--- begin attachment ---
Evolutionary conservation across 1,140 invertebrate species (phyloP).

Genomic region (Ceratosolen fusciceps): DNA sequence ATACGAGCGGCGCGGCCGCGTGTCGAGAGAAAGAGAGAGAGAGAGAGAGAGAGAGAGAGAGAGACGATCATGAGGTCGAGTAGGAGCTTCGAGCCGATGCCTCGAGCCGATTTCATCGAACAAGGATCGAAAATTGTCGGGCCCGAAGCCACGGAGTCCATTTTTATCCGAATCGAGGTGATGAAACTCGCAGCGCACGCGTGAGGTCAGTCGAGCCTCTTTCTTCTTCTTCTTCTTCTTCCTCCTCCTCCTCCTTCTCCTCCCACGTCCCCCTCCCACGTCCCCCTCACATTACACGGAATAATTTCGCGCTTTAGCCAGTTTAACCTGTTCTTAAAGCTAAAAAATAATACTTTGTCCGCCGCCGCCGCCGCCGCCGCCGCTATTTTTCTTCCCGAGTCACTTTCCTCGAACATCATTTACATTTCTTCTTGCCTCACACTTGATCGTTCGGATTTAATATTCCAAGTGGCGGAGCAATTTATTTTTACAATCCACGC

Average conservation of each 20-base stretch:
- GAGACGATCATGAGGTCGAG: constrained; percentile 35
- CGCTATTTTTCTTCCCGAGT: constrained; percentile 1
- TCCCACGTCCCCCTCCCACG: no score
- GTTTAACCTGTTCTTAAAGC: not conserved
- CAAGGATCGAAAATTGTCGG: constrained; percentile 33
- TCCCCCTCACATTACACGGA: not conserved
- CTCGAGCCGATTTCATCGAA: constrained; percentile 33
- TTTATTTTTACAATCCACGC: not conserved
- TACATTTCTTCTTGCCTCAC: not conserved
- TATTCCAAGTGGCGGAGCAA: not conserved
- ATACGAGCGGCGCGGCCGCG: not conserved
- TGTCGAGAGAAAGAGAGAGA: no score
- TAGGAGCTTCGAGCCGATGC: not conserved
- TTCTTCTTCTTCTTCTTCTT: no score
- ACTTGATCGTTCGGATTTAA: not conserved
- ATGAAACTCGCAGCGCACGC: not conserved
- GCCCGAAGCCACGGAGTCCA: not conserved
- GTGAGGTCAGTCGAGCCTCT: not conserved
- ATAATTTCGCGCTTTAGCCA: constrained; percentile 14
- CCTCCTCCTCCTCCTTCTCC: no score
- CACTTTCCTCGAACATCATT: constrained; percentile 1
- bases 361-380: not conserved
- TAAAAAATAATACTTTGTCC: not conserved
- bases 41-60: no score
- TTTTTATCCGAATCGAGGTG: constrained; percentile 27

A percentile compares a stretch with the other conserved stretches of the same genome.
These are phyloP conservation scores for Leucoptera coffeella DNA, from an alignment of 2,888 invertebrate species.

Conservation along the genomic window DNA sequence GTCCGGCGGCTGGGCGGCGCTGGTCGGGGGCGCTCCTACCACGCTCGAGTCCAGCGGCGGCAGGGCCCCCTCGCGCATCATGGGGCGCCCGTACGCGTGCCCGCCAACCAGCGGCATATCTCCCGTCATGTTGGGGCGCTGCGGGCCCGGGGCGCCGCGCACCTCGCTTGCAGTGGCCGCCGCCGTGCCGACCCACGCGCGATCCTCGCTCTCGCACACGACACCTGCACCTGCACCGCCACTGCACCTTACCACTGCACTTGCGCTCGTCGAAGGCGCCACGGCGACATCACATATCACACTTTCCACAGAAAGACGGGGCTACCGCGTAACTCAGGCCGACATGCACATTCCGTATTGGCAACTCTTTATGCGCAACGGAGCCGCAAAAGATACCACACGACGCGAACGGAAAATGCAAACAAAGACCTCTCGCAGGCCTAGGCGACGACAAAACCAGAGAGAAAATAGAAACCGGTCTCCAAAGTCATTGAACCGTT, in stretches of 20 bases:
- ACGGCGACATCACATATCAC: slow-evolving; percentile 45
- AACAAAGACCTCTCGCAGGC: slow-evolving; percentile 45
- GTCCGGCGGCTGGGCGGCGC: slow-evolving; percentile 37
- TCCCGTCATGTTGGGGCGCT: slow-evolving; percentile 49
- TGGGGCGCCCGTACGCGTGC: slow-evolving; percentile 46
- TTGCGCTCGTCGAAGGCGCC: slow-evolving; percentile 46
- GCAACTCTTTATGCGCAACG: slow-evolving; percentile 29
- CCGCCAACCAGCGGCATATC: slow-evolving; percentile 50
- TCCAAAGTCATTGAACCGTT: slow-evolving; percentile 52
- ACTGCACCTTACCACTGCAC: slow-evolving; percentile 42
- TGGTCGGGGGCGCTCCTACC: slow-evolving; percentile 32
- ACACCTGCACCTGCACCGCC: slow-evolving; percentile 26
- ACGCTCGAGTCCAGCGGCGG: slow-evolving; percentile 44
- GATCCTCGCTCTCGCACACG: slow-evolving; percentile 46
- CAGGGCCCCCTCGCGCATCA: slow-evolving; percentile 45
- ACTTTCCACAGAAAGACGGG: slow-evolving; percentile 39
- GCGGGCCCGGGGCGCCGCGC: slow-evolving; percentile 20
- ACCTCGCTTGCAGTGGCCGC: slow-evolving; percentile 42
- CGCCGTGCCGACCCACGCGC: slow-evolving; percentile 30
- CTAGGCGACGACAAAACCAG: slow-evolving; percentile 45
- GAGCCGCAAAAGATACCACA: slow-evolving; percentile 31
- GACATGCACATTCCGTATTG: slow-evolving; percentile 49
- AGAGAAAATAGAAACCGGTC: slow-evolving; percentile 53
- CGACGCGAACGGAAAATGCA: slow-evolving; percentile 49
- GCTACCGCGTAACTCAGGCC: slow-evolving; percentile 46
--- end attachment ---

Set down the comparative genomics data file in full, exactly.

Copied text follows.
Evolutionary conservation across 1,140 invertebrate species (phyloP).

Genomic region (Ceratosolen fusciceps): DNA sequence ATACGAGCGGCGCGGCCGCGTGTCGAGAGAAAGAGAGAGAGAGAGAGAGAGAGAGAGAGAGAGACGATCATGAGGTCGAGTAGGAGCTTCGAGCCGATGCCTCGAGCCGATTTCATCGAACAAGGATCGAAAATTGTCGGGCCCGAAGCCACGGAGTCCATTTTTATCCGAATCGAGGTGATGAAACTCGCAGCGCACGCGTGAGGTCAGTCGAGCCTCTTTCTTCTTCTTCTTCTTCTTCCTCCTCCTCCTCCTTCTCCTCCCACGTCCCCCTCCCACGTCCCCCTCACATTACACGGAATAATTTCGCGCTTTAGCCAGTTTAACCTGTTCTTAAAGCTAAAAAATAATACTTTGTCCGCCGCCGCCGCCGCCGCCGCCGCTATTTTTCTTCCCGAGTCACTTTCCTCGAACATCATTTACATTTCTTCTTGCCTCACACTTGATCGTTCGGATTTAATATTCCAAGTGGCGGAGCAATTTATTTTTACAATCCACGC

Average conservation of each 20-base stretch:
- GAGACGATCATGAGGTCGAG: constrained; percentile 35
- CGCTATTTTTCTTCCCGAGT: constrained; percentile 1
- TCCCACGTCCCCCTCCCACG: no score
- GTTTAACCTGTTCTTAAAGC: not conserved
- CAAGGATCGAAAATTGTCGG: constrained; percentile 33
- TCCCCCTCACATTACACGGA: not conserved
- CTCGAGCCGATTTCATCGAA: constrained; percentile 33
- TTTATTTTTACAATCCACGC: not conserved
- TACATTTCTTCTTGCCTCAC: not conserved
- TATTCCAAGTGGCGGAGCAA: not conserved
- ATACGAGCGGCGCGGCCGCG: not conserved
- TGTCGAGAGAAAGAGAGAGA: no score
- TAGGAGCTTCGAGCCGATGC: not conserved
- TTCTTCTTCTTCTTCTTCTT: no score
- ACTTGATCGTTCGGATTTAA: not conserved
- ATGAAACTCGCAGCGCACGC: not conserved
- GCCCGAAGCCACGGAGTCCA: not conserved
- GTGAGGTCAGTCGAGCCTCT: not conserved
- ATAATTTCGCGCTTTAGCCA: constrained; percentile 14
- CCTCCTCCTCCTCCTTCTCC: no score
- CACTTTCCTCGAACATCATT: constrained; percentile 1
- bases 361-380: not conserved
- TAAAAAATAATACTTTGTCC: not conserved
- bases 41-60: no score
- TTTTTATCCGAATCGAGGTG: constrained; percentile 27

A percentile compares a stretch with the other conserved stretches of the same genome.
These are phyloP conservation scores for Leucoptera coffeella DNA, from an alignment of 2,888 invertebrate species.

Conservation along the genomic window DNA sequence GTCCGGCGGCTGGGCGGCGCTGGTCGGGGGCGCTCCTACCACGCTCGAGTCCAGCGGCGGCAGGGCCCCCTCGCGCATCATGGGGCGCCCGTACGCGTGCCCGCCAACCAGCGGCATATCTCCCGTCATGTTGGGGCGCTGCGGGCCCGGGGCGCCGCGCACCTCGCTTGCAGTGGCCGCCGCCGTGCCGACCCACGCGCGATCCTCGCTCTCGCACACGACACCTGCACCTGCACCGCCACTGCACCTTACCACTGCACTTGCGCTCGTCGAAGGCGCCACGGCGACATCACATATCACACTTTCCACAGAAAGACGGGGCTACCGCGTAACTCAGGCCGACATGCACATTCCGTATTGGCAACTCTTTATGCGCAACGGAGCCGCAAAAGATACCACACGACGCGAACGGAAAATGCAAACAAAGACCTCTCGCAGGCCTAGGCGACGACAAAACCAGAGAGAAAATAGAAACCGGTCTCCAAAGTCATTGAACCGTT, in stretches of 20 bases:
- ACGGCGACATCACATATCAC: slow-evolving; percentile 45
- AACAAAGACCTCTCGCAGGC: slow-evolving; percentile 45
- GTCCGGCGGCTGGGCGGCGC: slow-evolving; percentile 37
- TCCCGTCATGTTGGGGCGCT: slow-evolving; percentile 49
- TGGGGCGCCCGTACGCGTGC: slow-evolving; percentile 46
- TTGCGCTCGTCGAAGGCGCC: slow-evolving; percentile 46
- GCAACTCTTTATGCGCAACG: slow-evolving; percentile 29
- CCGCCAACCAGCGGCATATC: slow-evolving; percentile 50
- TCCAAAGTCATTGAACCGTT: slow-evolving; percentile 52
- ACTGCACCTTACCACTGCAC: slow-evolving; percentile 42
- TGGTCGGGGGCGCTCCTACC: slow-evolving; percentile 32
- ACACCTGCACCTGCACCGCC: slow-evolving; percentile 26
- ACGCTCGAGTCCAGCGGCGG: slow-evolving; percentile 44
- GATCCTCGCTCTCGCACACG: slow-evolving; percentile 46
- CAGGGCCCCCTCGCGCATCA: slow-evolving; percentile 45
- ACTTTCCACAGAAAGACGGG: slow-evolving; percentile 39
- GCGGGCCCGGGGCGCCGCGC: slow-evolving; percentile 20
- ACCTCGCTTGCAGTGGCCGC: slow-evolving; percentile 42
- CGCCGTGCCGACCCACGCGC: slow-evolving; percentile 30
- CTAGGCGACGACAAAACCAG: slow-evolving; percentile 45
- GAGCCGCAAAAGATACCACA: slow-evolving; percentile 31
- GACATGCACATTCCGTATTG: slow-evolving; percentile 49
- AGAGAAAATAGAAACCGGTC: slow-evolving; percentile 53
- CGACGCGAACGGAAAATGCA: slow-evolving; percentile 49
- GCTACCGCGTAACTCAGGCC: slow-evolving; percentile 46